It’s kind of a big deal.
As with some previous issues of our journal, there is a long lost manuscript that sheds refreshing light on our history while also unearthing some forgotten treasures.
The Asti manuscript is estimated to have been written somewhere between 1670 – 1730 and, until recently, had been relegated to a storage closet housing a miscellany of things in the Biblioteca di Asti. Someone did discover the manuscript there and deemed it worth being inventoried and catalogued, although they ultimately decided it was not of any major importance.
It was Marco Aimone and Aurelio Paviato who learned of the manuscript and thought otherwise. Just a brief look at the first two items, and they knew they had found a new and important addition to magic literature. Here we find the earliest known descriptions of a sleight-of-hand color change and the under-the-spread force. In addition, there are unique effects described that would otherwise have been lost, as well as early precursors to now-classic effects. The forgotten effects may inspire you to breathe new life into them with modern methods, while the early handlings of classic effects could drive a well-worn plot in new directions.
The manuscript has been painstakingly transcribed by Aurelio Paviato and then translated into English by Lori Pieper and features sections on tricks with playing cards, sleight of hand with other objects and tricks with apparatus, and, finally, tricks, stunts, and experiments. The author has included a plethora of clear and very informative illustrations. Additionally there are a number of tips on handling sprinkled throughout the manuscript that point to some early psychological advantages in use by magicians of the era.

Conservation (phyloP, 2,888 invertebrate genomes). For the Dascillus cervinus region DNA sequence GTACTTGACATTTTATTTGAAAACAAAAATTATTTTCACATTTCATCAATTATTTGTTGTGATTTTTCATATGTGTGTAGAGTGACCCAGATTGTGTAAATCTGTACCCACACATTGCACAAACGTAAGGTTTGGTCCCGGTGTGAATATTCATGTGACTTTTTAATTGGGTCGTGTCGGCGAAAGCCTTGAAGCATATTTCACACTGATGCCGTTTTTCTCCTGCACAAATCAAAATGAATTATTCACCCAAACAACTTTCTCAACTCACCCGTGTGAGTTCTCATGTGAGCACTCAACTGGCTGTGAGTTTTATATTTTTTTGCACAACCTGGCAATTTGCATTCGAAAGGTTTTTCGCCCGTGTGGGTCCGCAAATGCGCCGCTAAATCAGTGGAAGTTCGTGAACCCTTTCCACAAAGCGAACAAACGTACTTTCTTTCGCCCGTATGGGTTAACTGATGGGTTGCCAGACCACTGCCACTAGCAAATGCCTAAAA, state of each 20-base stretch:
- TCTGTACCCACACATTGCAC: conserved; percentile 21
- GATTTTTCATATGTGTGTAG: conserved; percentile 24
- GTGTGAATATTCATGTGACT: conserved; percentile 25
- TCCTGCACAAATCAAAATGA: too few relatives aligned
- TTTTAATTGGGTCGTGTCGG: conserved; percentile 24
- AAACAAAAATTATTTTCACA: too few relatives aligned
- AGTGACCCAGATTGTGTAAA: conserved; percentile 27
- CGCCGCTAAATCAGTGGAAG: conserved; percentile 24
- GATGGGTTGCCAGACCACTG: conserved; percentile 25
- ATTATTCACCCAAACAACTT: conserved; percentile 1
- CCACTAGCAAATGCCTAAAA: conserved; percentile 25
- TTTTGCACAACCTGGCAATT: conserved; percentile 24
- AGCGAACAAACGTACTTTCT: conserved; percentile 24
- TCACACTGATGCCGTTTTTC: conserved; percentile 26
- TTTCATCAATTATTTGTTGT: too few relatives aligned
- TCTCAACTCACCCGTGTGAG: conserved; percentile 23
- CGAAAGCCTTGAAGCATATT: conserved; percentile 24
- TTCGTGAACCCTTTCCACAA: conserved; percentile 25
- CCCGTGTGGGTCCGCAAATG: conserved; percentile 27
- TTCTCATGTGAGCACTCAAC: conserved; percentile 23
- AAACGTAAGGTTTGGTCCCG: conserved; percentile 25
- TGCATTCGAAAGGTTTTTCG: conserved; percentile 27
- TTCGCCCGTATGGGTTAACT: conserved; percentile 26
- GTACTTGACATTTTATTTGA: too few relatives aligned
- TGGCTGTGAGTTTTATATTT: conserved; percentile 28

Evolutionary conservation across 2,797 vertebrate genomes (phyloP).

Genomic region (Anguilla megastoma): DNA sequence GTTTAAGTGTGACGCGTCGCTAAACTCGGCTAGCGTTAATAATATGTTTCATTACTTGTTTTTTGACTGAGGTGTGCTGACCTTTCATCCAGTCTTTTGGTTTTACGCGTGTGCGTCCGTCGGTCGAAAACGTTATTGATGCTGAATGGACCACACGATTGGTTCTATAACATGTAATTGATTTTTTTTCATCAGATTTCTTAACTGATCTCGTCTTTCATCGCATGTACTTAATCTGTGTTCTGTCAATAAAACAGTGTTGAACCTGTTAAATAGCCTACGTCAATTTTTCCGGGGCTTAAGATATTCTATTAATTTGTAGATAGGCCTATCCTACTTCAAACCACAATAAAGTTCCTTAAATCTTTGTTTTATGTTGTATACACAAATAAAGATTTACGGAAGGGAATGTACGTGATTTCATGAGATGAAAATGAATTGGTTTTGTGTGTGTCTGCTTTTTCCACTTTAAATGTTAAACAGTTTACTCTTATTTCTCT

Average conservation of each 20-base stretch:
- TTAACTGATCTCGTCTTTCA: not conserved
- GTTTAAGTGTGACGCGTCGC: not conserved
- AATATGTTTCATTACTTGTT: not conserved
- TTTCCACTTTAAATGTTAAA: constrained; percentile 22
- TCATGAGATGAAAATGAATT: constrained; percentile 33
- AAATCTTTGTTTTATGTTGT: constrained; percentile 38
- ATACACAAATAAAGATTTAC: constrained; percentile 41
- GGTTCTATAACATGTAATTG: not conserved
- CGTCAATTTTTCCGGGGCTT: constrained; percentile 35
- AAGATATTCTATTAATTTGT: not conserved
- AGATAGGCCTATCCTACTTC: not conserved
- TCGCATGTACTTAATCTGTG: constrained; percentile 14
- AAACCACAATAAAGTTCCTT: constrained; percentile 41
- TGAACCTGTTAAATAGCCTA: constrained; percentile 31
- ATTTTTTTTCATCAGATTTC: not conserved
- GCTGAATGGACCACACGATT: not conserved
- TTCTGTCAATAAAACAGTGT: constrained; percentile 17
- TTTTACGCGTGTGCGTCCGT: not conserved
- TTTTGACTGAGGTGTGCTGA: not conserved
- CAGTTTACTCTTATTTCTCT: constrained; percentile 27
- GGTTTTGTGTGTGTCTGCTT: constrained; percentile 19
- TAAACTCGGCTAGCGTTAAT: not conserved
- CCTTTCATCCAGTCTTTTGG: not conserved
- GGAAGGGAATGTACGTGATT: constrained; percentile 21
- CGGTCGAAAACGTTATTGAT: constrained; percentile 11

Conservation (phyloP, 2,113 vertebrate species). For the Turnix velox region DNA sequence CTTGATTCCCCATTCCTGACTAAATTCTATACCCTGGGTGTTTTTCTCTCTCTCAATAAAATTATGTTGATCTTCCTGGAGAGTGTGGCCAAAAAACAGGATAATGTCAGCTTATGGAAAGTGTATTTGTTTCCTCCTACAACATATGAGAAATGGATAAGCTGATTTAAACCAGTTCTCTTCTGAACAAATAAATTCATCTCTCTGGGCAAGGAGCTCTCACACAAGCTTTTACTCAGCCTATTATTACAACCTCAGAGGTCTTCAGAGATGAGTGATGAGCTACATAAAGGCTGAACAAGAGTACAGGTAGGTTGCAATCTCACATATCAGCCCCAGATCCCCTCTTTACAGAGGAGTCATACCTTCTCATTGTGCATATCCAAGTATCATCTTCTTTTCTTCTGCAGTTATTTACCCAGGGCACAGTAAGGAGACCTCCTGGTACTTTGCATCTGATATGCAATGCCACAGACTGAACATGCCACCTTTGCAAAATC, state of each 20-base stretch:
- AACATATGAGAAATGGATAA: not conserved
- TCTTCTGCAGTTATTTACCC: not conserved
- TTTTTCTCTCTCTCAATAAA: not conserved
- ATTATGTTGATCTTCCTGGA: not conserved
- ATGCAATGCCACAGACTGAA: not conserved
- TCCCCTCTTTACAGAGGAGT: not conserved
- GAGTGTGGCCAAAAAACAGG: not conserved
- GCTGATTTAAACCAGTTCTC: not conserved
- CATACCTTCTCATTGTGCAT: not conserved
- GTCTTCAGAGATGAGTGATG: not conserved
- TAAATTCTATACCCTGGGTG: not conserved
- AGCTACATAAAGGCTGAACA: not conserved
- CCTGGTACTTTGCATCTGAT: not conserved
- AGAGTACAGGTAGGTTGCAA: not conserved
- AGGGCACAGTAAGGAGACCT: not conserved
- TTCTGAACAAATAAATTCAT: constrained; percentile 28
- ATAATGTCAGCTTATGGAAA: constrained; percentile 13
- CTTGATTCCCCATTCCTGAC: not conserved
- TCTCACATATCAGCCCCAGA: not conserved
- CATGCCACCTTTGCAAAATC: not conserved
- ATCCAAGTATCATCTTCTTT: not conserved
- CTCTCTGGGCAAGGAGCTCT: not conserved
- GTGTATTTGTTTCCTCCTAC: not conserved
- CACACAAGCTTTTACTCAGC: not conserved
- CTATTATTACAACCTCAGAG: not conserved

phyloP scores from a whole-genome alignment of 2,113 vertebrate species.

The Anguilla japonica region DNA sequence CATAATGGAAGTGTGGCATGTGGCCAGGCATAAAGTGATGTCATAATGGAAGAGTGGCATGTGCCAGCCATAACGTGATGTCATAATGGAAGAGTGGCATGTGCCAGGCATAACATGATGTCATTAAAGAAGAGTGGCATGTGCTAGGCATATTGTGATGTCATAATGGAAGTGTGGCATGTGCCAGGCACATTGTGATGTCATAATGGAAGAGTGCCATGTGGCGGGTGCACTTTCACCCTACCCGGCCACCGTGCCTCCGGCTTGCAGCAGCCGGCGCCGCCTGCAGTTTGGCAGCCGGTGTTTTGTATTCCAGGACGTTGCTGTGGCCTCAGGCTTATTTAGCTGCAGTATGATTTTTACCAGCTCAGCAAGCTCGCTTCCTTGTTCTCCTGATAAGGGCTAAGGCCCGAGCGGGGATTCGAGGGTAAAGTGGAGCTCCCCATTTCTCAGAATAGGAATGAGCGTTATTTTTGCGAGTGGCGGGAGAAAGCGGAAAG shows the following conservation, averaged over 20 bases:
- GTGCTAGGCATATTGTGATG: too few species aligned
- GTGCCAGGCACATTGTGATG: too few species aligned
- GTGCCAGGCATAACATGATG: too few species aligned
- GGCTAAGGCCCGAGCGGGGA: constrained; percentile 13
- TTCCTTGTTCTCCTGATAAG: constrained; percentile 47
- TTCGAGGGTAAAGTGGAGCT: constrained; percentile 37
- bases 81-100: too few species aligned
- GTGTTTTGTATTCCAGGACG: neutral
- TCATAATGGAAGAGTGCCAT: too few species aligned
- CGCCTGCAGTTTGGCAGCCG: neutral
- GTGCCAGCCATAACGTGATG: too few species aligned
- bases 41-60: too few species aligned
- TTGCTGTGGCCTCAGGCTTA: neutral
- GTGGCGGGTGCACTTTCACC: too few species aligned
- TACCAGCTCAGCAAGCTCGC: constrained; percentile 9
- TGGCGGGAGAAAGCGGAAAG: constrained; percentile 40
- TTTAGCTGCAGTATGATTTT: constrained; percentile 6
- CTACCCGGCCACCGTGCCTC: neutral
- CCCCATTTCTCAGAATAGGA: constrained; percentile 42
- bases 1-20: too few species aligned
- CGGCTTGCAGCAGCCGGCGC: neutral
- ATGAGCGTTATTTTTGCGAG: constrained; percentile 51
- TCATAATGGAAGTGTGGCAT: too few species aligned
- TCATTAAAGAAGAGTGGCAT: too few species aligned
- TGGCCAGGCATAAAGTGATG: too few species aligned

The manuscript has been made as readable as possible and supplemented with numerous annotations by Lori Pieper, Aurelio Paviato, Thierry Depaulis, William Kalush, and Stephen Minch. Further, studies of the history and background for the work have been provided by Donatella Gnetti and Thierry Depaulis.